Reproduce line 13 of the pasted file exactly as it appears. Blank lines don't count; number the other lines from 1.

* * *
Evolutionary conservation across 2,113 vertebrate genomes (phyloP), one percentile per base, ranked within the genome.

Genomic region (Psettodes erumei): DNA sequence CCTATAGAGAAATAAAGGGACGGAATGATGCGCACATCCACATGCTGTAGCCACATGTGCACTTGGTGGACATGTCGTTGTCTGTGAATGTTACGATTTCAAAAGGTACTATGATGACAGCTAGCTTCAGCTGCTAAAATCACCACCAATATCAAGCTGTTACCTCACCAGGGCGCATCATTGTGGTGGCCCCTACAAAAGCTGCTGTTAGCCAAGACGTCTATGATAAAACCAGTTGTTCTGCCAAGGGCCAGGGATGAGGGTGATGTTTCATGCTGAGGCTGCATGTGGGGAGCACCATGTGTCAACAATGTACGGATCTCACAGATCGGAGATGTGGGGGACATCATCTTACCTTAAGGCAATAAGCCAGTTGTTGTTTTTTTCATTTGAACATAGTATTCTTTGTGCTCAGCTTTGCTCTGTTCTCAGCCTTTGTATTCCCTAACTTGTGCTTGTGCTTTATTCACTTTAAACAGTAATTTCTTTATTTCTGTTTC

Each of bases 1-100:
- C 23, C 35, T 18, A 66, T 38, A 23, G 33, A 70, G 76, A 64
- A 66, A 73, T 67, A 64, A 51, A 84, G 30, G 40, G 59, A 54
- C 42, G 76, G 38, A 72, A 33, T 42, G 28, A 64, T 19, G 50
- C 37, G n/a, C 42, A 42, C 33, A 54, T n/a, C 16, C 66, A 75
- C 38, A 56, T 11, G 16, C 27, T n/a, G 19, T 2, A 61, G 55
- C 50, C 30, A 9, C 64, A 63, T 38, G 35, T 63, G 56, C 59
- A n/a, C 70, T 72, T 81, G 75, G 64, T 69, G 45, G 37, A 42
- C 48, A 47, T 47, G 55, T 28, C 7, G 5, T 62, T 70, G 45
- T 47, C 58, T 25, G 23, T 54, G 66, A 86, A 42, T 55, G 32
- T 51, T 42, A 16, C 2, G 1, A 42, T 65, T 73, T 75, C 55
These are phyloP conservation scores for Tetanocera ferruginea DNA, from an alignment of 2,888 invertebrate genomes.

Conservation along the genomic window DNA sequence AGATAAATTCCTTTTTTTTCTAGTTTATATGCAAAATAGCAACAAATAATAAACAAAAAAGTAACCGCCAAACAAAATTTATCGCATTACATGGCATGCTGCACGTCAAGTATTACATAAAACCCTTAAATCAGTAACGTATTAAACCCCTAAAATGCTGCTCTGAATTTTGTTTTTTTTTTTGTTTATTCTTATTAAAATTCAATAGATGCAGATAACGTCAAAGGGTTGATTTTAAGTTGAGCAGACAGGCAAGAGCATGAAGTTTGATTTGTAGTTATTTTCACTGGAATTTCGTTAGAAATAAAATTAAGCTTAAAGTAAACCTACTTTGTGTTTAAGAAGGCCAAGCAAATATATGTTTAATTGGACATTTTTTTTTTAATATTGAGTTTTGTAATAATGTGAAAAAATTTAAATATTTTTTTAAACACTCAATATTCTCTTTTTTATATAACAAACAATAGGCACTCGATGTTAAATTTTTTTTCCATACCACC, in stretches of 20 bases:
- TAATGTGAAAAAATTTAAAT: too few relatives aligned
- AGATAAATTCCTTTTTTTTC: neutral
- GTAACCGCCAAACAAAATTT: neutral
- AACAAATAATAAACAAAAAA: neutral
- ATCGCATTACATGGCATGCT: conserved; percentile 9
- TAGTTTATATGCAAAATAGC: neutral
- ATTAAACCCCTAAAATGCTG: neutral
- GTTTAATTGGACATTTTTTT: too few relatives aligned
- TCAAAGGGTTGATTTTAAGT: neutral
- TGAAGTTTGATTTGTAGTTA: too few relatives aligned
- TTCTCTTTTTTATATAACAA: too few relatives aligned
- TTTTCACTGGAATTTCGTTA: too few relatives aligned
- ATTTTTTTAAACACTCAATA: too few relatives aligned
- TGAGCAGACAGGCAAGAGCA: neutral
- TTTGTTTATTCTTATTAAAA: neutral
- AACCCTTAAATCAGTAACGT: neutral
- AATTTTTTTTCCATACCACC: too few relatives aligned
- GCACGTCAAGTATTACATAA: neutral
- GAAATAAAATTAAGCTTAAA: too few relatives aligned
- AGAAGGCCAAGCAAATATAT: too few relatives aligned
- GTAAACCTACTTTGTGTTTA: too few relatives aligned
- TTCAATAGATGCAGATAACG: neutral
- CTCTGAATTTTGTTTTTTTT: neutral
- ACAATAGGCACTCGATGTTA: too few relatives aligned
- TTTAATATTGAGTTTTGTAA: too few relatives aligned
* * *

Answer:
- T 51, T 42, A 16, C 2, G 1, A 42, T 65, T 73, T 75, C 55